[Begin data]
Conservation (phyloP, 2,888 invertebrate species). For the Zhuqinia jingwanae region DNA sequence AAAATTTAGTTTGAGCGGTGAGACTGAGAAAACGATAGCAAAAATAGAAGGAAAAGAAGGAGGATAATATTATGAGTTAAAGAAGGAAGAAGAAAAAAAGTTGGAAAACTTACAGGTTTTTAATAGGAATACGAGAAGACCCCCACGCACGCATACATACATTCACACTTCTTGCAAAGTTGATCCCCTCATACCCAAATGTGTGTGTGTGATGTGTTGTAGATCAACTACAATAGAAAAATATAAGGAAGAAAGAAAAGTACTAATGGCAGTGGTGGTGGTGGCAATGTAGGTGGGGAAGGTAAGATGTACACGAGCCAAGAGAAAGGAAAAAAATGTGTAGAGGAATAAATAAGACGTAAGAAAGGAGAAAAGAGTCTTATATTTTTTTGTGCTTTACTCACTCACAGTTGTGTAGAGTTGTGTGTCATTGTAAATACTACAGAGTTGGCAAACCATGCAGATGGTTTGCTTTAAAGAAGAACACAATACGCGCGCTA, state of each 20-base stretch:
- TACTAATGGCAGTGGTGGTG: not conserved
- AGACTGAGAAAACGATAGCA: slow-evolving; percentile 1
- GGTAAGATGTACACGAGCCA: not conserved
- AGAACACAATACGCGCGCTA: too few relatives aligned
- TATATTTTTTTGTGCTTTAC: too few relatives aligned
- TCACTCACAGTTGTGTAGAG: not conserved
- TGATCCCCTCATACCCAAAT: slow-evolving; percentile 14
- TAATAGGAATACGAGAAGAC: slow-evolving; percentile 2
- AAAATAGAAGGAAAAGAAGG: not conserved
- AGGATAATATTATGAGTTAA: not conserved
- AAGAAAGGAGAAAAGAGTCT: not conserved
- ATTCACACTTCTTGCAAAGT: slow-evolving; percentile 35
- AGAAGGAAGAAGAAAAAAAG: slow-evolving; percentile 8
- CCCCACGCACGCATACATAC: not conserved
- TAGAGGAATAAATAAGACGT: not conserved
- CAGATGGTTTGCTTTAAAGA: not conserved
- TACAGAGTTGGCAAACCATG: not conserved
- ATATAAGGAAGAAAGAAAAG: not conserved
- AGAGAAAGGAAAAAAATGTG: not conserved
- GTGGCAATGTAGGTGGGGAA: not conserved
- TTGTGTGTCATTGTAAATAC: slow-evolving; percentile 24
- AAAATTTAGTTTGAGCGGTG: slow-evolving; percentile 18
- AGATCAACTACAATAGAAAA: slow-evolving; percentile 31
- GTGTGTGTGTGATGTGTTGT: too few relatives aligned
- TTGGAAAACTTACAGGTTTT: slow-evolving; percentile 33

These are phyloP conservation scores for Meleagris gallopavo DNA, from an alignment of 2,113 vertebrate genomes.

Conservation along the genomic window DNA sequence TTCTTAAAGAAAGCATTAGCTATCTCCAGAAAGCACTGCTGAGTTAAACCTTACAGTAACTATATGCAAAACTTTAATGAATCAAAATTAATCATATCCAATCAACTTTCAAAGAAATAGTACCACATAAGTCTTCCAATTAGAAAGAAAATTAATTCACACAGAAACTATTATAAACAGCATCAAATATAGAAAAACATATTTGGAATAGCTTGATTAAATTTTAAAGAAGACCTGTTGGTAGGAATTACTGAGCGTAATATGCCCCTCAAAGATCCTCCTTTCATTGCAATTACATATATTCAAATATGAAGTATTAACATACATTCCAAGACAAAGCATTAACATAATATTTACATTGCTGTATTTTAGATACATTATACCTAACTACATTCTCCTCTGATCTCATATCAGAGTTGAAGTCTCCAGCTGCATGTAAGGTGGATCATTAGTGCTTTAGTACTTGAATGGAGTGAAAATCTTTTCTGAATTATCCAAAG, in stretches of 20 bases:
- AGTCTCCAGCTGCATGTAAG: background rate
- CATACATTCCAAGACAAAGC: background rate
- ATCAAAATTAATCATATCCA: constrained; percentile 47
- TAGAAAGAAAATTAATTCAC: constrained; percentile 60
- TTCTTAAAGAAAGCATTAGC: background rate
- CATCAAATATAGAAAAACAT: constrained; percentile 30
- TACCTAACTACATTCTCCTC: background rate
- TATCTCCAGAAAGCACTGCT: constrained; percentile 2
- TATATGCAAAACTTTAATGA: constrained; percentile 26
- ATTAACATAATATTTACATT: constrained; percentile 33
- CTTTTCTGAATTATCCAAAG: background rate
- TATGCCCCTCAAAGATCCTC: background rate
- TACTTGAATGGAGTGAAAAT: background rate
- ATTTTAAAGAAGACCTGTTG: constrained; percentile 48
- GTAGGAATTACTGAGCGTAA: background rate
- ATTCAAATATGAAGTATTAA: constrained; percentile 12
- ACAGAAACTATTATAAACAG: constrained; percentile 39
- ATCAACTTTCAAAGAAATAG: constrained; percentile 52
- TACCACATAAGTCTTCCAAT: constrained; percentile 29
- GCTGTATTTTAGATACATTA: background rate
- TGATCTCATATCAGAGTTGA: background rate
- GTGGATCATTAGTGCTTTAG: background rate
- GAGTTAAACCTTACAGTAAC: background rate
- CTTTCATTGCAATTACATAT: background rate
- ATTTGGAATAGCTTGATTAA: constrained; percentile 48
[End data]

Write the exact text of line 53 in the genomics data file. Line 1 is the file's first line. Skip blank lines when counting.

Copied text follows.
- ATTTGGAATAGCTTGATTAA: constrained; percentile 48